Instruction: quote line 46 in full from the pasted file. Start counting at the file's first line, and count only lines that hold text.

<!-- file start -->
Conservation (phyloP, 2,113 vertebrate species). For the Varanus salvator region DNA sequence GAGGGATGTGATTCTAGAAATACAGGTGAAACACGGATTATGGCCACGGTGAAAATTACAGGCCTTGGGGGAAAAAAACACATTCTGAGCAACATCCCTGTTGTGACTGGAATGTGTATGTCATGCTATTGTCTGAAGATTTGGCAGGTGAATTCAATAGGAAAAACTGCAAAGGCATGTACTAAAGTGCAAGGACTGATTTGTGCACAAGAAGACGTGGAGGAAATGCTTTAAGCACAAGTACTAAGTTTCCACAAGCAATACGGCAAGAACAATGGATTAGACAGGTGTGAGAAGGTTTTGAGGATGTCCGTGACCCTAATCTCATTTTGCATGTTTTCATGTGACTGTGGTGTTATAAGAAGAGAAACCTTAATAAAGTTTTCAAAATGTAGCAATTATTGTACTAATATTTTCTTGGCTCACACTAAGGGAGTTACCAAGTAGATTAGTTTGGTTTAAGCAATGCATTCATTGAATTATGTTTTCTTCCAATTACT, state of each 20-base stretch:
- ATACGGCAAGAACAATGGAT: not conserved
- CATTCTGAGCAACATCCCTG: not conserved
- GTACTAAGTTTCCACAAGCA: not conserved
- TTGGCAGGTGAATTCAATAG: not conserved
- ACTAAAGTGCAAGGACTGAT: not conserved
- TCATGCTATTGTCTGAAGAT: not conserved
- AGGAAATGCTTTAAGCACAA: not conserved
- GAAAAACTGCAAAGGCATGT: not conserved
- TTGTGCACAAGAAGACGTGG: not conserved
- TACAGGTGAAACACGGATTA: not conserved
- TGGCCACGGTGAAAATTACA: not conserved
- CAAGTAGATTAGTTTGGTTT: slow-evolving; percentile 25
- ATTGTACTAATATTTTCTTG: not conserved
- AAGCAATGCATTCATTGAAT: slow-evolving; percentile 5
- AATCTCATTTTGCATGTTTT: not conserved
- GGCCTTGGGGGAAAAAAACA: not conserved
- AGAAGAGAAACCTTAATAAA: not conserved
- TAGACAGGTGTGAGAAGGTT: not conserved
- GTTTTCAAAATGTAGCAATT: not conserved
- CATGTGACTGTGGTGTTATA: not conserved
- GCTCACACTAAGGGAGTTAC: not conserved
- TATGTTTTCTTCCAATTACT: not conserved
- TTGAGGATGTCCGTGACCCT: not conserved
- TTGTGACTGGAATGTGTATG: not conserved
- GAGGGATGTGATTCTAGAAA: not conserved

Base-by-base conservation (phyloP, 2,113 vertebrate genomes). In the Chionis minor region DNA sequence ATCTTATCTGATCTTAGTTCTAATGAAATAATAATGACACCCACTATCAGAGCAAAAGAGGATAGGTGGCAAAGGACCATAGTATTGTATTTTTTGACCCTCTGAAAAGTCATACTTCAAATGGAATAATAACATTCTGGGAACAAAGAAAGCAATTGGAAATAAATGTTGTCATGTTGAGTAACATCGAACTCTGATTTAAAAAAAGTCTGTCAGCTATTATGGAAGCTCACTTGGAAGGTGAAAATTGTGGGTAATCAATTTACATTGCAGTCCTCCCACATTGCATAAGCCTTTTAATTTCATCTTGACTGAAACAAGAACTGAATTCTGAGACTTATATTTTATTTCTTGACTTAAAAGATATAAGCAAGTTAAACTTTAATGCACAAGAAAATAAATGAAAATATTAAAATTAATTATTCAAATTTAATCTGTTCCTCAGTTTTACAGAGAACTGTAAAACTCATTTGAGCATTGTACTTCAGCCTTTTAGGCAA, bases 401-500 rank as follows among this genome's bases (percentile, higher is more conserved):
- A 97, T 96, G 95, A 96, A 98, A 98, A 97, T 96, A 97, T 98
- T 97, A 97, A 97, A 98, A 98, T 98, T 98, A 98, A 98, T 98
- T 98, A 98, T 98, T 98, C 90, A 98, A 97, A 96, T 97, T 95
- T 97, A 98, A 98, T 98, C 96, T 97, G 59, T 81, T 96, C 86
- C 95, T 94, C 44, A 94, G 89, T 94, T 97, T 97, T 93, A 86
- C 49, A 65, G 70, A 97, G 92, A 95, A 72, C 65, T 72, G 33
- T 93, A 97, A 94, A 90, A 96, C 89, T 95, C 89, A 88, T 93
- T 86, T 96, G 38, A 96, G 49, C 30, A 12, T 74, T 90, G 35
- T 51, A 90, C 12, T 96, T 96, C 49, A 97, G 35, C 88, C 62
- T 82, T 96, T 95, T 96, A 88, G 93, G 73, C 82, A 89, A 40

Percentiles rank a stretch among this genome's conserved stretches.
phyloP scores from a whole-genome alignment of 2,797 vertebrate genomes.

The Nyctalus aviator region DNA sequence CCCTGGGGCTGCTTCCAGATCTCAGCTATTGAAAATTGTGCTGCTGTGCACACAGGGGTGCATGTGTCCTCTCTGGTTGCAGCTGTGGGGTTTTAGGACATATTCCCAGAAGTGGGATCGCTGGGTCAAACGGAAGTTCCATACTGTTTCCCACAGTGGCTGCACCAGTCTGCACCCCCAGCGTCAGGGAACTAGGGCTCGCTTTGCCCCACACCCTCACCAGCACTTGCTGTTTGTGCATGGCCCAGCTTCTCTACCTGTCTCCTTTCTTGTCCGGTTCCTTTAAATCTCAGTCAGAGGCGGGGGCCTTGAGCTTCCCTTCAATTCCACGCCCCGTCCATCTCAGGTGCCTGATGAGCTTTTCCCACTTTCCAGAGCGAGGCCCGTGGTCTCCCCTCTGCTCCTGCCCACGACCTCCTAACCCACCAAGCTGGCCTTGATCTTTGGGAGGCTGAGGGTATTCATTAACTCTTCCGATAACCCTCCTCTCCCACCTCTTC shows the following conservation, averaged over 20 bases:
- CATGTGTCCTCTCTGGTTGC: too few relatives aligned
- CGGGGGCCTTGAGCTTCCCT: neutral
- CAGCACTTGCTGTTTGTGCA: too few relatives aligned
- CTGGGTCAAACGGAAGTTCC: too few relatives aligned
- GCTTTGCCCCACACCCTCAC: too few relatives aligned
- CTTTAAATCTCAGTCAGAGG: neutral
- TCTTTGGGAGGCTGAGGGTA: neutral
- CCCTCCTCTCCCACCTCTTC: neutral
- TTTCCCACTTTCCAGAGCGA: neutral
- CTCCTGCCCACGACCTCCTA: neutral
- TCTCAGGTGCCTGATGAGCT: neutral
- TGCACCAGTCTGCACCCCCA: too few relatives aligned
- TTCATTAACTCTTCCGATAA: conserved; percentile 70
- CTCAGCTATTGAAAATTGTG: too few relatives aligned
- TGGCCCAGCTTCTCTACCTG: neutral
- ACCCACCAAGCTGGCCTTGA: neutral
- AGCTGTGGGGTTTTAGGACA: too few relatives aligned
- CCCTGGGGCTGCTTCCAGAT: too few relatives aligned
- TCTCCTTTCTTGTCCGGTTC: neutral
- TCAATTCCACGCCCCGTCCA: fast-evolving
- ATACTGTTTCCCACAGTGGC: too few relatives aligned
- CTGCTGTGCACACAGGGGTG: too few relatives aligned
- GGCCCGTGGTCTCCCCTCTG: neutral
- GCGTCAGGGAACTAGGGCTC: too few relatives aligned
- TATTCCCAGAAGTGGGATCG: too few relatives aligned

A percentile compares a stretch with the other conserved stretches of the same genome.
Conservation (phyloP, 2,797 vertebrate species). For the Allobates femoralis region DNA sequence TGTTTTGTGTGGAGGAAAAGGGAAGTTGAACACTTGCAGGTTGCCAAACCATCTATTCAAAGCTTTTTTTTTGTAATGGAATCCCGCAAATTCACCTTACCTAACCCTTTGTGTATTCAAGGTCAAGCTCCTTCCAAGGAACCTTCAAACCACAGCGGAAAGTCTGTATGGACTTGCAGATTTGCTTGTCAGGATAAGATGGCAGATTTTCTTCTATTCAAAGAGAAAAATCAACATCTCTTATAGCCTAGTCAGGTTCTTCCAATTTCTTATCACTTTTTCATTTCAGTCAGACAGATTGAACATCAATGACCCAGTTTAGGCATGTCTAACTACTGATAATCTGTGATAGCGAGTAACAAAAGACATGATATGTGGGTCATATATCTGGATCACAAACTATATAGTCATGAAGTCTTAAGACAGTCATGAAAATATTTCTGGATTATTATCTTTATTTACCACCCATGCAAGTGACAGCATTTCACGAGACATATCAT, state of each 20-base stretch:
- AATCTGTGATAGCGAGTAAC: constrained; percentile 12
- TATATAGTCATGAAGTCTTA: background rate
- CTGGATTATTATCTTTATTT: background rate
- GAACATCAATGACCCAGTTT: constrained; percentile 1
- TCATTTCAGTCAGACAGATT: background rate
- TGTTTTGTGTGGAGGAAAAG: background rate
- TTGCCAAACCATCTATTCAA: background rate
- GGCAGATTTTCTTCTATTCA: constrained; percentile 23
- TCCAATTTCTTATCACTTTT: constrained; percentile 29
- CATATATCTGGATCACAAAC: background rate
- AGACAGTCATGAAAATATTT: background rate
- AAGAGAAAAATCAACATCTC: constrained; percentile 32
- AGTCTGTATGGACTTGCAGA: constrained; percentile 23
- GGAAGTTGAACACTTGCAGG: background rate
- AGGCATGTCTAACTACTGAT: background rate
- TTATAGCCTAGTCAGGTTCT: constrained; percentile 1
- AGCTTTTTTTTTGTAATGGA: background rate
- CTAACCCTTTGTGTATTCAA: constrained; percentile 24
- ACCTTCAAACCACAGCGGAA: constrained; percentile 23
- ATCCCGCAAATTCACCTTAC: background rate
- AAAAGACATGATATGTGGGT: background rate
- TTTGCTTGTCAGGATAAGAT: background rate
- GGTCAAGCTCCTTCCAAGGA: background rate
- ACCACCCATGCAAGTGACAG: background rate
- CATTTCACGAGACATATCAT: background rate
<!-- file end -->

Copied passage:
- CTTTAAATCTCAGTCAGAGG: neutral